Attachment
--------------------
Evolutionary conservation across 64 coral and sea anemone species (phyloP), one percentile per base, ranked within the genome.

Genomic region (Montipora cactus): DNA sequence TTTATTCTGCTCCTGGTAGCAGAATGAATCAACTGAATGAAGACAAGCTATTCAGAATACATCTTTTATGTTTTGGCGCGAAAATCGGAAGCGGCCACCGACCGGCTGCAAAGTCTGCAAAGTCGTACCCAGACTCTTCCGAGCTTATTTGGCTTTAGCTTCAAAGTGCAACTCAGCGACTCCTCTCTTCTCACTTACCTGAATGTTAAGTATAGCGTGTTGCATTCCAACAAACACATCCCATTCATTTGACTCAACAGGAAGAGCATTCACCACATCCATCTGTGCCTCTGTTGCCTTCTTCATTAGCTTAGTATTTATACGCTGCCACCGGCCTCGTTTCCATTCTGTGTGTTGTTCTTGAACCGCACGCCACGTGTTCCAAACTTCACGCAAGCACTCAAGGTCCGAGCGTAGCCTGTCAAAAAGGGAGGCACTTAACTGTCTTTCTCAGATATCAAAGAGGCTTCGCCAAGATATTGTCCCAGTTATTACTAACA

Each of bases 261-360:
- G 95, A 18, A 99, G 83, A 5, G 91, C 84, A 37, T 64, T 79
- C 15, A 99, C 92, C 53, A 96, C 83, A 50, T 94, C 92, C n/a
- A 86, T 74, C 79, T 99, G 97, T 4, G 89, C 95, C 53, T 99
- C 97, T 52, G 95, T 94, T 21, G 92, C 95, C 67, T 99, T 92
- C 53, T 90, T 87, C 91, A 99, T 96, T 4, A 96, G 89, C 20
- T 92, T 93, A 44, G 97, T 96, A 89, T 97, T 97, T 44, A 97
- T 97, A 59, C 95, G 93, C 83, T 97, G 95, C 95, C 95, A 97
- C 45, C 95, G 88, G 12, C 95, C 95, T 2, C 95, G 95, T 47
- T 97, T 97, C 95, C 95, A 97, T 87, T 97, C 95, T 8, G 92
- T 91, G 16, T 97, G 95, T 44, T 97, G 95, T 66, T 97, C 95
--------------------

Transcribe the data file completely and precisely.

Evolutionary conservation across 64 coral and sea anemone species (phyloP), one percentile per base, ranked within the genome.

Genomic region (Montipora cactus): DNA sequence TTTATTCTGCTCCTGGTAGCAGAATGAATCAACTGAATGAAGACAAGCTATTCAGAATACATCTTTTATGTTTTGGCGCGAAAATCGGAAGCGGCCACCGACCGGCTGCAAAGTCTGCAAAGTCGTACCCAGACTCTTCCGAGCTTATTTGGCTTTAGCTTCAAAGTGCAACTCAGCGACTCCTCTCTTCTCACTTACCTGAATGTTAAGTATAGCGTGTTGCATTCCAACAAACACATCCCATTCATTTGACTCAACAGGAAGAGCATTCACCACATCCATCTGTGCCTCTGTTGCCTTCTTCATTAGCTTAGTATTTATACGCTGCCACCGGCCTCGTTTCCATTCTGTGTGTTGTTCTTGAACCGCACGCCACGTGTTCCAAACTTCACGCAAGCACTCAAGGTCCGAGCGTAGCCTGTCAAAAAGGGAGGCACTTAACTGTCTTTCTCAGATATCAAAGAGGCTTCGCCAAGATATTGTCCCAGTTATTACTAACA

Each of bases 261-360:
- G 95, A 18, A 99, G 83, A 5, G 91, C 84, A 37, T 64, T 79
- C 15, A 99, C 92, C 53, A 96, C 83, A 50, T 94, C 92, C n/a
- A 86, T 74, C 79, T 99, G 97, T 4, G 89, C 95, C 53, T 99
- C 97, T 52, G 95, T 94, T 21, G 92, C 95, C 67, T 99, T 92
- C 53, T 90, T 87, C 91, A 99, T 96, T 4, A 96, G 89, C 20
- T 92, T 93, A 44, G 97, T 96, A 89, T 97, T 97, T 44, A 97
- T 97, A 59, C 95, G 93, C 83, T 97, G 95, C 95, C 95, A 97
- C 45, C 95, G 88, G 12, C 95, C 95, T 2, C 95, G 95, T 47
- T 97, T 97, C 95, C 95, A 97, T 87, T 97, C 95, T 8, G 92
- T 91, G 16, T 97, G 95, T 44, T 97, G 95, T 66, T 97, C 95